In the past few weeks there have been disturbing reports about violence in our nation’s schools — specifically the murder/suicides in Colorado and in the Amish school. We have had our own share of recent incidents here as well. You may be asking the questions: How safe are we and what measures have we taken as a community to prevent violence in our schools? I would like to reassure you that we do have strategies in place with many people in our community working together to ensure the safety of our young people and our staff. Here are some examples:
Friends taking care of Friends. We remind our students to let teachers or another adult know if they have concerns about friends being at risk of violence to themselves or others. In every incident of a school shooting involving a student, other students knew that the student had a weapon or about the student’s plan. In many cases, the shooter subsequently committed suicide. When students think about taking care of their friends, they are more likely to tell a trusted adult about the pending danger if they know that they are actually helping their friend.
At-Risk of Violence Assessments. If you believe that a student is at risk of violence, please let your school principal know. Being at-risk of violence means that the student has threatened to kill someone using a weapon or dangerous instrument; exhibited an an unusual interest in weapons or dangerous instruments; exhibited violent behavior on or off school grounds; or threatened violent behavior on or off school grounds. Violent behavior r means physical violence against other human beings that inflicts serious injury or death. When a principal learns that a student may be at risk of violence to himself/herself or others, the principal lets me know. I discuss the student’s behaviors with the principal and if I believe other students or staff members are in danger, I emergency expel the student, removing him/her from school until an at-risk of violence assessment can be conducted by a district-approved forensically-trained psychologist or psychiatrist. Following that assessment, I determine whether or not it is safe for the student to return to school. A student bringing a gun to school will be arrested and automatically expelled for one school year.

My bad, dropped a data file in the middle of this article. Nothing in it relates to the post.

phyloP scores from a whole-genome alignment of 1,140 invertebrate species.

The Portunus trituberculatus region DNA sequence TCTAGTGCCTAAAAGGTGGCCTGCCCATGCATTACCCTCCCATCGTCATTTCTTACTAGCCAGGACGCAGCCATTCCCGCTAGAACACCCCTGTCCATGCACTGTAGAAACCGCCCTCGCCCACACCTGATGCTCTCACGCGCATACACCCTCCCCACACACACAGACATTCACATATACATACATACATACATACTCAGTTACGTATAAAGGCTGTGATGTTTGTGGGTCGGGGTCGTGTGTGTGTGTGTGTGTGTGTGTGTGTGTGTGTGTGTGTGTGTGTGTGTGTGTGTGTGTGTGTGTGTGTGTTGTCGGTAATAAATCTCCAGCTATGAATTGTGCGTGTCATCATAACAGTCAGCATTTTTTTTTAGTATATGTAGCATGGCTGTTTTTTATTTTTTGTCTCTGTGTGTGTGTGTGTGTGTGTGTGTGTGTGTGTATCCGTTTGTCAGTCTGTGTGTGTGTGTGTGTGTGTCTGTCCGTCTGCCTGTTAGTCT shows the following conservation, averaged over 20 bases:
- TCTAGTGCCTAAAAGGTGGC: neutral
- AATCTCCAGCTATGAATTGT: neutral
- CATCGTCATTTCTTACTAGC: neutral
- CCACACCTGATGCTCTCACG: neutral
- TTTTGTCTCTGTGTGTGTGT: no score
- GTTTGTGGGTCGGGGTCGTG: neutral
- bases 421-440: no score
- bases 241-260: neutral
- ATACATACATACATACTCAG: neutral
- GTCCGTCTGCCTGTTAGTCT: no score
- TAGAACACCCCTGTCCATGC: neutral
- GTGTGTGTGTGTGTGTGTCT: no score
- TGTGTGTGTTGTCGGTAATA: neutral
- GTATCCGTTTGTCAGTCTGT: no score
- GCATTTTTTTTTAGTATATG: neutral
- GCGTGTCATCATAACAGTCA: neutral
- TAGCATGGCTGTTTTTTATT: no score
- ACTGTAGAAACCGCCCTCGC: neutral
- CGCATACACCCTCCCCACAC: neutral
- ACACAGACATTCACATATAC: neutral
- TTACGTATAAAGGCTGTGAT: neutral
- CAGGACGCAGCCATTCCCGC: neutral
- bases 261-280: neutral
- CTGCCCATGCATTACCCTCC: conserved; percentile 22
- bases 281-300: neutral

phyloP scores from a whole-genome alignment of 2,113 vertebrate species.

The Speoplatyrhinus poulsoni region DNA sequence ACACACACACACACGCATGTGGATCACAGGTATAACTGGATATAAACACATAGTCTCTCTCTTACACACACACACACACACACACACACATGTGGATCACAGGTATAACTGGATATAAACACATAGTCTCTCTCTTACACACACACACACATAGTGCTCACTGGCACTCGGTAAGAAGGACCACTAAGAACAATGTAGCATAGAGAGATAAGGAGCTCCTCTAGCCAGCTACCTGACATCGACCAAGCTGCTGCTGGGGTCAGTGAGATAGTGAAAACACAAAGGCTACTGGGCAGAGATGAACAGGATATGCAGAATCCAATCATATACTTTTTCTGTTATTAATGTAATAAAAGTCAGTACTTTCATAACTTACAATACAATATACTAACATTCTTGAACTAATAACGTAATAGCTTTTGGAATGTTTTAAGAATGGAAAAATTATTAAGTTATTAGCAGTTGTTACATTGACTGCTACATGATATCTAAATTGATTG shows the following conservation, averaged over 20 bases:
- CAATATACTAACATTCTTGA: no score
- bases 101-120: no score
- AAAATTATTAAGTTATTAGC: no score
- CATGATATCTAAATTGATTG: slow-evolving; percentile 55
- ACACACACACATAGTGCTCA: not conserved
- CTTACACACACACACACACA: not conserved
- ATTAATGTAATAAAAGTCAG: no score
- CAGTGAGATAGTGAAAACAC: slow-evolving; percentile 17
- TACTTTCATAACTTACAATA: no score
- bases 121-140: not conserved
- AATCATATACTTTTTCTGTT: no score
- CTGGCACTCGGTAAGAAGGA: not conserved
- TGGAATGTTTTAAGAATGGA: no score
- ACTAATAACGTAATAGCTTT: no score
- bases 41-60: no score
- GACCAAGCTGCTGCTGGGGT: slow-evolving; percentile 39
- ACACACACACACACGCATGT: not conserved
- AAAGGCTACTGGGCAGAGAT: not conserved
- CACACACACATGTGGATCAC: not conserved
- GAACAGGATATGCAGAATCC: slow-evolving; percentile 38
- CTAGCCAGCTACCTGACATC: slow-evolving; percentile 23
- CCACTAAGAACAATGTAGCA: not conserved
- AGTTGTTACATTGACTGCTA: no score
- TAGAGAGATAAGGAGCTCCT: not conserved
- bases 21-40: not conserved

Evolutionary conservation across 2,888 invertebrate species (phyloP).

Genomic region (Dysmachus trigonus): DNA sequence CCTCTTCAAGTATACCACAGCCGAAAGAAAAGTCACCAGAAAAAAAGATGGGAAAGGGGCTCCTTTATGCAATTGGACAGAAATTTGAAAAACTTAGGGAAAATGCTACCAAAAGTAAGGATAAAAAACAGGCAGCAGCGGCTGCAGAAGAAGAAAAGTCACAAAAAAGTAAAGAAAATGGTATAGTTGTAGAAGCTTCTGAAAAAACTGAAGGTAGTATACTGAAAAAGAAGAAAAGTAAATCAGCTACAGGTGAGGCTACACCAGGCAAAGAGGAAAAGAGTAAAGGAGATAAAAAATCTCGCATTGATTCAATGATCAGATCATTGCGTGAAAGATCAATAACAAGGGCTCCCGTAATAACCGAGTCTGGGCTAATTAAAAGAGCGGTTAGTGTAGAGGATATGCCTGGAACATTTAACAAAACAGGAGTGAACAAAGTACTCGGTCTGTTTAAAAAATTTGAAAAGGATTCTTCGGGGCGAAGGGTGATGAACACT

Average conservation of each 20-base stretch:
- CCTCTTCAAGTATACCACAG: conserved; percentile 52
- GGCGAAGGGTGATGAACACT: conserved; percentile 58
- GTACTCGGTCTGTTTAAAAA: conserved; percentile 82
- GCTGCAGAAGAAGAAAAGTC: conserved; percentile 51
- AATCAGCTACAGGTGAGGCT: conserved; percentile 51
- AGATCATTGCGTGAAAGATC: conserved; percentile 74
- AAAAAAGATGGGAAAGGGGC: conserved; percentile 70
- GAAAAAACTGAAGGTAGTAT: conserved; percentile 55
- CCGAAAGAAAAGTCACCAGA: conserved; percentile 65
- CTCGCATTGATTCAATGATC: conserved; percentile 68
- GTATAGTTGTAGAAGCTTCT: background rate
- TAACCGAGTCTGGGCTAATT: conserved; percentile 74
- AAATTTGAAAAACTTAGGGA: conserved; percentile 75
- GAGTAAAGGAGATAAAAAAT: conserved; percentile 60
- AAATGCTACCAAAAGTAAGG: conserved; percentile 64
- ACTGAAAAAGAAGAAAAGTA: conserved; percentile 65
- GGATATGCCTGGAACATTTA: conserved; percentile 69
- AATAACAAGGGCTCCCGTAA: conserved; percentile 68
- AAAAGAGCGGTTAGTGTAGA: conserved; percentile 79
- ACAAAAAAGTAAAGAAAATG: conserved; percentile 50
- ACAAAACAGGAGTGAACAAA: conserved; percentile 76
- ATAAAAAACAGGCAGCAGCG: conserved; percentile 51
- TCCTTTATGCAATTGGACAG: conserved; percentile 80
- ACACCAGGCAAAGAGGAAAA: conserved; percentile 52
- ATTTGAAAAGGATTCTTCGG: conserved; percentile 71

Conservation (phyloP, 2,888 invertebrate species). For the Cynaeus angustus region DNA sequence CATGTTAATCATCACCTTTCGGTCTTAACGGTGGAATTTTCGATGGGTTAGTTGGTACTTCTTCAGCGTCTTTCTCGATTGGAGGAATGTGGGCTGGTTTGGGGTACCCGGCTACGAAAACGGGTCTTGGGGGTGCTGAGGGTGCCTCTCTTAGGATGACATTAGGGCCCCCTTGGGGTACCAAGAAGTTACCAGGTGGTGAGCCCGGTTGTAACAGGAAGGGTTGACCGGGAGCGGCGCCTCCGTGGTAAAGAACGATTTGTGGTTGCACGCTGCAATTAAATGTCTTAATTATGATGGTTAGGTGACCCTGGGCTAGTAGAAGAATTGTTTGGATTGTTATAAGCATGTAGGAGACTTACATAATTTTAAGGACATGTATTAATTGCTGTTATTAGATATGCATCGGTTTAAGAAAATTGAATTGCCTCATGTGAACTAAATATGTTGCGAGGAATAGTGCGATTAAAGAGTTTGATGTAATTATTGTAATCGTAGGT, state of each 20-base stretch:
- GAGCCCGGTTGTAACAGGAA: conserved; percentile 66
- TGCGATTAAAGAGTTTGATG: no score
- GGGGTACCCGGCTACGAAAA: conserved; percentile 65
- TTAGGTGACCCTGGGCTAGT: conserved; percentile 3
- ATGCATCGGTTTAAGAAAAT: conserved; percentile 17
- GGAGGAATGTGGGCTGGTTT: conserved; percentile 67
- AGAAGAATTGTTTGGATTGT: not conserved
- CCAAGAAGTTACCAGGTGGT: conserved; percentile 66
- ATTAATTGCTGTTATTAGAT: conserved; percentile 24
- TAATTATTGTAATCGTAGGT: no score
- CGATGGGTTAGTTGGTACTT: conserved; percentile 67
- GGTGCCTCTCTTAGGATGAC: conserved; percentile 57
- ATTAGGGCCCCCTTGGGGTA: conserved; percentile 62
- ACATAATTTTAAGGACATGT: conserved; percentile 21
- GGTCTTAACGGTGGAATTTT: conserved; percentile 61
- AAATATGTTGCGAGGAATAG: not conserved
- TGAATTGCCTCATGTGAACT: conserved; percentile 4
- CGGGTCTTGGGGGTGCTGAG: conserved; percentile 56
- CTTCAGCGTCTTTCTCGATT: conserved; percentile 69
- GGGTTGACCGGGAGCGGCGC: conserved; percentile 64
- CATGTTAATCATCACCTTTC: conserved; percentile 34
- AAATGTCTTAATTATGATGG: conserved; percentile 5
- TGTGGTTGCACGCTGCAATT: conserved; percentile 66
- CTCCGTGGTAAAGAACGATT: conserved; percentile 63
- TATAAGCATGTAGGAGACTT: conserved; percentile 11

Procedures in case of an intruder, including lockdown drills, are practiced regularly at each school. Island Park experienced a lockdown recently when an adult suicide occurred in the school neighborhood. The staff and students did a beautiful job of following the lockdown procedures. I will be following up with our staff to make sure we all know and understand these procedures.
Mercer Island Police Department. The MIPD works closely with the School District to ensure the safety of our students and staff. They conduct practice lockdowns with our schools and simulate “active intruders” training our schools during school vacation breaks. Whether it’s a student or an adult with a gun or other weapon at school, or a suicide incident, the MIPD trains and practices regularly to ensure that individual students and staff as well as our school campuses are safe.
Communities that Care. Mercer Island Youth and Family Services is coordinating the Communities that Care effort. This group of interested community members is researching ways to help all students feel more connected to their school and community resulting in less drug or alcohol use, bullying, disenfranchisement, and/or violence.
Youth Concerns Committee. This group is co-chaired by me as district Superintendent, Ed Holmes, Chief of Police for the City of Mercer Island, and Cindy Goodwin, Director of Mercer Island youth and Family Services. We meet every other month with representatives from these groups to discuss the needs of our young people from the perspective of social and personal safety. One of the topics addressed by this month’s Youth Concerns Committee was school shootings and what the Mercer Island Police Department and School District do together to ensure safe campuses. Officer Dave Jokinen distributed information about school safety reviews and Sergeant Dennis Wheeler described the trainings that the MIPD conducts to prepare for worst case incidents in our schools. I continue to appreciate all that our police officers do to keep our students and staff safe at school.
Sometimes it feels like we should build a wall around each of our schools to prevent random access to the campus. Do we need to do that? I do not believe so. But we do need to stay vigilant and work together to ensure not only the safety, but the well being of our young people and staff. Thank you for doing your part! I am committed to ensuring a safe place for our students to learn and our staff to teach. If yo have questions, concerns, or other ideas, please call me at 236-3300 or e-mail me at firstname.lastname@example.org.
Dr. Cyndy Simms, Superintendent